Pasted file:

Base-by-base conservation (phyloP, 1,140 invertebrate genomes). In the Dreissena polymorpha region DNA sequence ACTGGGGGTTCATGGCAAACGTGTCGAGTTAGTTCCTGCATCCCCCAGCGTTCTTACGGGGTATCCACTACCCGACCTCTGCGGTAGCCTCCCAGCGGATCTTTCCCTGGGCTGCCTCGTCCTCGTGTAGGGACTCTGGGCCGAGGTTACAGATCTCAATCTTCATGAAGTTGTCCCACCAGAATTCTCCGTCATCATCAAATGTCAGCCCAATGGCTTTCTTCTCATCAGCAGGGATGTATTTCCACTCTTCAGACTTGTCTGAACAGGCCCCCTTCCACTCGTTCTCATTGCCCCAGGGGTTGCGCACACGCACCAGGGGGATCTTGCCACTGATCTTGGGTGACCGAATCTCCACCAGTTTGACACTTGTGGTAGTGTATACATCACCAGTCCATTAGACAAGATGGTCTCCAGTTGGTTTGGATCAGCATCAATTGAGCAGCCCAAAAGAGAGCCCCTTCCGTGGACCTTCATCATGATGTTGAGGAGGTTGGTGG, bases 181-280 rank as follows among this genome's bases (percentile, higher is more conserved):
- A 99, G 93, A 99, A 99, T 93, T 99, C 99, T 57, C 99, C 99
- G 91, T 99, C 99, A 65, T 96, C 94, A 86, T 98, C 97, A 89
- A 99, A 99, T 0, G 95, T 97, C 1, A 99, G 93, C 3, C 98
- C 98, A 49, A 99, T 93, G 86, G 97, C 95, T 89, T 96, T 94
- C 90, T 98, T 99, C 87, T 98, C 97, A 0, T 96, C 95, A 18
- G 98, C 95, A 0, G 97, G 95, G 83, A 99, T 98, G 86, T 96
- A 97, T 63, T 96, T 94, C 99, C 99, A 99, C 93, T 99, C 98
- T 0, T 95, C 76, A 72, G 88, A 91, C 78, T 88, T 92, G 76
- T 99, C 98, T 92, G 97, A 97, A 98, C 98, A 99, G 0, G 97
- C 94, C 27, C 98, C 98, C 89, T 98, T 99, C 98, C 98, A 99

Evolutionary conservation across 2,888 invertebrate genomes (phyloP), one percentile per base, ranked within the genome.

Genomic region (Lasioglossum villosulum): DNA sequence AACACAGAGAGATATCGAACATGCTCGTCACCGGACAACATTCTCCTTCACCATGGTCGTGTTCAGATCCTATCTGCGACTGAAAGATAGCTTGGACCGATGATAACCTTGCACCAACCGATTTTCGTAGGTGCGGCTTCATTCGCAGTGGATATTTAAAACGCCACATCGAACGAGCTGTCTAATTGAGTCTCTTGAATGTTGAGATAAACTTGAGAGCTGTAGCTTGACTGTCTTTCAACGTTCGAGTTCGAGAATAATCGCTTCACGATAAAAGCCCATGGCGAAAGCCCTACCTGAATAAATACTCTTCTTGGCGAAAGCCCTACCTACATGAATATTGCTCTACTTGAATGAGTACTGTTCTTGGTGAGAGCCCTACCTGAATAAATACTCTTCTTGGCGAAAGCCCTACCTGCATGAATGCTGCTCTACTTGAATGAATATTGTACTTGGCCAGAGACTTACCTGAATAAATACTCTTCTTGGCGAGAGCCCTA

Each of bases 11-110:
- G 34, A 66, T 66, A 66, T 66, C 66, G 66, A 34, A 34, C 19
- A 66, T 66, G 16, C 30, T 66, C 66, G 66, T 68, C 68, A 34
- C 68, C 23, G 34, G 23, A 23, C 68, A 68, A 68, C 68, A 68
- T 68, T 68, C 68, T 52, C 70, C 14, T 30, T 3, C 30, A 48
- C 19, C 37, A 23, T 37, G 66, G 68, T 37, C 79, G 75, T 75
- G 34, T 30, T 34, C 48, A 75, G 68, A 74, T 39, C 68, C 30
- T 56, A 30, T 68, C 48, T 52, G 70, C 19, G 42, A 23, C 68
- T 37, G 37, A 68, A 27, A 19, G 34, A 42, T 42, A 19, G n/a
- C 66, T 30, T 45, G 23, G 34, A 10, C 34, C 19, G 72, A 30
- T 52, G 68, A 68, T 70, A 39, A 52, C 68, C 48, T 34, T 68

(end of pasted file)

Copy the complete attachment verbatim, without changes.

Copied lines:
Base-by-base conservation (phyloP, 1,140 invertebrate genomes). In the Dreissena polymorpha region DNA sequence ACTGGGGGTTCATGGCAAACGTGTCGAGTTAGTTCCTGCATCCCCCAGCGTTCTTACGGGGTATCCACTACCCGACCTCTGCGGTAGCCTCCCAGCGGATCTTTCCCTGGGCTGCCTCGTCCTCGTGTAGGGACTCTGGGCCGAGGTTACAGATCTCAATCTTCATGAAGTTGTCCCACCAGAATTCTCCGTCATCATCAAATGTCAGCCCAATGGCTTTCTTCTCATCAGCAGGGATGTATTTCCACTCTTCAGACTTGTCTGAACAGGCCCCCTTCCACTCGTTCTCATTGCCCCAGGGGTTGCGCACACGCACCAGGGGGATCTTGCCACTGATCTTGGGTGACCGAATCTCCACCAGTTTGACACTTGTGGTAGTGTATACATCACCAGTCCATTAGACAAGATGGTCTCCAGTTGGTTTGGATCAGCATCAATTGAGCAGCCCAAAAGAGAGCCCCTTCCGTGGACCTTCATCATGATGTTGAGGAGGTTGGTGG, bases 181-280 rank as follows among this genome's bases (percentile, higher is more conserved):
- A 99, G 93, A 99, A 99, T 93, T 99, C 99, T 57, C 99, C 99
- G 91, T 99, C 99, A 65, T 96, C 94, A 86, T 98, C 97, A 89
- A 99, A 99, T 0, G 95, T 97, C 1, A 99, G 93, C 3, C 98
- C 98, A 49, A 99, T 93, G 86, G 97, C 95, T 89, T 96, T 94
- C 90, T 98, T 99, C 87, T 98, C 97, A 0, T 96, C 95, A 18
- G 98, C 95, A 0, G 97, G 95, G 83, A 99, T 98, G 86, T 96
- A 97, T 63, T 96, T 94, C 99, C 99, A 99, C 93, T 99, C 98
- T 0, T 95, C 76, A 72, G 88, A 91, C 78, T 88, T 92, G 76
- T 99, C 98, T 92, G 97, A 97, A 98, C 98, A 99, G 0, G 97
- C 94, C 27, C 98, C 98, C 89, T 98, T 99, C 98, C 98, A 99

Evolutionary conservation across 2,888 invertebrate genomes (phyloP), one percentile per base, ranked within the genome.

Genomic region (Lasioglossum villosulum): DNA sequence AACACAGAGAGATATCGAACATGCTCGTCACCGGACAACATTCTCCTTCACCATGGTCGTGTTCAGATCCTATCTGCGACTGAAAGATAGCTTGGACCGATGATAACCTTGCACCAACCGATTTTCGTAGGTGCGGCTTCATTCGCAGTGGATATTTAAAACGCCACATCGAACGAGCTGTCTAATTGAGTCTCTTGAATGTTGAGATAAACTTGAGAGCTGTAGCTTGACTGTCTTTCAACGTTCGAGTTCGAGAATAATCGCTTCACGATAAAAGCCCATGGCGAAAGCCCTACCTGAATAAATACTCTTCTTGGCGAAAGCCCTACCTACATGAATATTGCTCTACTTGAATGAGTACTGTTCTTGGTGAGAGCCCTACCTGAATAAATACTCTTCTTGGCGAAAGCCCTACCTGCATGAATGCTGCTCTACTTGAATGAATATTGTACTTGGCCAGAGACTTACCTGAATAAATACTCTTCTTGGCGAGAGCCCTA

Each of bases 11-110:
- G 34, A 66, T 66, A 66, T 66, C 66, G 66, A 34, A 34, C 19
- A 66, T 66, G 16, C 30, T 66, C 66, G 66, T 68, C 68, A 34
- C 68, C 23, G 34, G 23, A 23, C 68, A 68, A 68, C 68, A 68
- T 68, T 68, C 68, T 52, C 70, C 14, T 30, T 3, C 30, A 48
- C 19, C 37, A 23, T 37, G 66, G 68, T 37, C 79, G 75, T 75
- G 34, T 30, T 34, C 48, A 75, G 68, A 74, T 39, C 68, C 30
- T 56, A 30, T 68, C 48, T 52, G 70, C 19, G 42, A 23, C 68
- T 37, G 37, A 68, A 27, A 19, G 34, A 42, T 42, A 19, G n/a
- C 66, T 30, T 45, G 23, G 34, A 10, C 34, C 19, G 72, A 30
- T 52, G 68, A 68, T 70, A 39, A 52, C 68, C 48, T 34, T 68